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Post-Sept. 11 Strategies Debated
Current, Future Security Measures Weighed at Town Meeting

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The adage "you can never please everyone" might well have been written to describe reaction to heightened security measures taken and planned for NIH following the Sept. 11 tragedy. That's according to an unofficial barometer of employee remarks Nov. 19 at the first of four scheduled town meetings on "Safety and Security at the NIH." There was perhaps only one thing everyone could agree on: That is, NIH now conducts business differently than it did before Sept. 11.


"This is an opportunity to fill you in on what's going on, the rationale for what's happening and to hear your ideas," said Dr. Michael Gottesman, NIH deputy director for intramural research, during opening remarks at the meeting held in Masur Auditorium.

Acknowledging that many employees have asked him what they can do to help NIH and the nation at a time like this, Gottesman told the audience, "What we do here already is of incredible importance to the country. In many ways, the most important job is to do the job that we've been doing from the beginning of the establishment of NIH. When the NIH was first established, President Franklin Roosevelt spoke from the portico of Bldg. 1. This was just before World War II was about to begin. He talked about military preparedness, but he said the most important thing our nation can do is ensure the health of its people and in that way ensure the welfare of its people. The NIH tradition has always been to support health research and we need to continue doing that.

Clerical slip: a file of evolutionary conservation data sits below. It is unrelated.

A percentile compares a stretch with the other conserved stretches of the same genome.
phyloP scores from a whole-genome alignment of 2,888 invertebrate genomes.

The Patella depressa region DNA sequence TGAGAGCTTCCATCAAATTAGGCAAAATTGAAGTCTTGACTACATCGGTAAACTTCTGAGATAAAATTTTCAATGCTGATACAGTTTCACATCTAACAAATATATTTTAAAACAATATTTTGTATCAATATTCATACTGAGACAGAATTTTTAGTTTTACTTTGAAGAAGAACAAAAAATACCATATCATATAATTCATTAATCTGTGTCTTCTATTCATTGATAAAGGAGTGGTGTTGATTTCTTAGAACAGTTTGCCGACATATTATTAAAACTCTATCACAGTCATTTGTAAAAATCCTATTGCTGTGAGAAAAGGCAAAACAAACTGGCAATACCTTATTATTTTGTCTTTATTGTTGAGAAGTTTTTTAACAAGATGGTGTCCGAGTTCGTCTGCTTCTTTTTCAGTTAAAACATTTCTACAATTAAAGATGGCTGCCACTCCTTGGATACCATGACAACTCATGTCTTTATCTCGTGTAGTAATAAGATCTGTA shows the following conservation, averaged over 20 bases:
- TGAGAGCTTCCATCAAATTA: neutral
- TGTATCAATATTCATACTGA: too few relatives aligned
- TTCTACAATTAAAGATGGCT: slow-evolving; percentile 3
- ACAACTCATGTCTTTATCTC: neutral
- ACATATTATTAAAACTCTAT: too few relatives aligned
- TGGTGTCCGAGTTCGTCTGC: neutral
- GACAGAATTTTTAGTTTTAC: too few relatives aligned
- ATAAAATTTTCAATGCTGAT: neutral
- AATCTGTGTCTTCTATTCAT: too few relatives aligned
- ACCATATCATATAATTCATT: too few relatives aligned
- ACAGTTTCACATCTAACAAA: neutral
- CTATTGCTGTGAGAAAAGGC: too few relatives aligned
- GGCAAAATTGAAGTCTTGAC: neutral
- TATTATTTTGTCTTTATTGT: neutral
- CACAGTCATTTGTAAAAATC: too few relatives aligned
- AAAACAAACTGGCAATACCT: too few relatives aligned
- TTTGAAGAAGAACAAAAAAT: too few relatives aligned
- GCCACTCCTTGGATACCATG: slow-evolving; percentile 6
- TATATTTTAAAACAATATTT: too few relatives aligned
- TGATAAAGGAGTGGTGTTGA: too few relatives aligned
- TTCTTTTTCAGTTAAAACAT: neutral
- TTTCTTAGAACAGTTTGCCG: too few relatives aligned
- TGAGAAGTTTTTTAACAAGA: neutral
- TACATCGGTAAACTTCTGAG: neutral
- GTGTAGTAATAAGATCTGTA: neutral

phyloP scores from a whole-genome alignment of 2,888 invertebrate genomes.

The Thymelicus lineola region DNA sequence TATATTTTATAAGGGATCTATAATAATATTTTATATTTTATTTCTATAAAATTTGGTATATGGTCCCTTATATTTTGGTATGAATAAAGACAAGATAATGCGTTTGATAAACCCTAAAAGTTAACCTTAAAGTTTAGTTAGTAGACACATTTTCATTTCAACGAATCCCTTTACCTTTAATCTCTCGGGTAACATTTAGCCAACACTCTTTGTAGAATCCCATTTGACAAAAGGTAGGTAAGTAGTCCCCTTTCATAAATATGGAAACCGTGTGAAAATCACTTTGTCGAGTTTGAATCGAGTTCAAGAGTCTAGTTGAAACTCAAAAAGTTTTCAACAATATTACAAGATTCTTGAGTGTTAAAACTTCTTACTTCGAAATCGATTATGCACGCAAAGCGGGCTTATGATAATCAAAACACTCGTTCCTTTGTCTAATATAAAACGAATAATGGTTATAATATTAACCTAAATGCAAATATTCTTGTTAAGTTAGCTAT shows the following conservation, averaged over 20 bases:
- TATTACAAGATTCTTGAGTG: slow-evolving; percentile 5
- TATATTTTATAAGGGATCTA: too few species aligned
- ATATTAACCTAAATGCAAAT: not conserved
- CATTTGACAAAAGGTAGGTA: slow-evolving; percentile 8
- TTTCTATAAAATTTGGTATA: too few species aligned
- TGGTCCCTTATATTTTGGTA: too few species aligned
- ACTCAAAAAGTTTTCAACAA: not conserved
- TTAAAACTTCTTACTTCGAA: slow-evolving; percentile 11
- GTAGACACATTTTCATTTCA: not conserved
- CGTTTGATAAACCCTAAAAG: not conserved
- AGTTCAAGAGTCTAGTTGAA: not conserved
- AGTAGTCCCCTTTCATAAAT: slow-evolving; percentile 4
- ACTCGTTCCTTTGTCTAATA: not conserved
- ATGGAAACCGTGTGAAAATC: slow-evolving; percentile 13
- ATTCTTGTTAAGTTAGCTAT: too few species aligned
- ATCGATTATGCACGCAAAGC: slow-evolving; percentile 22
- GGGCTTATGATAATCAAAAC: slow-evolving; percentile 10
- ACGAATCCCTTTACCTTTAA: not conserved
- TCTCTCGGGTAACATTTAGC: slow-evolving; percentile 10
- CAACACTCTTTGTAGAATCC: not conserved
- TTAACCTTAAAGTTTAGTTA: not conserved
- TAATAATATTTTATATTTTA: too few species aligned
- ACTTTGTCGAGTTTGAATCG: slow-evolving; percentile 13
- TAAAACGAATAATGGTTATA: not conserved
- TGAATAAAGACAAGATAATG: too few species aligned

"We can all agree," he continued, "that the real safety and security begins in our laboratories and in our offices. We depend on you to follow the rules as closely as possible to make sure our labs and offices are safe and to not in any way undercut the activities of NIH as we try to devise security at this time."

Delicate Balance Hard to Achieve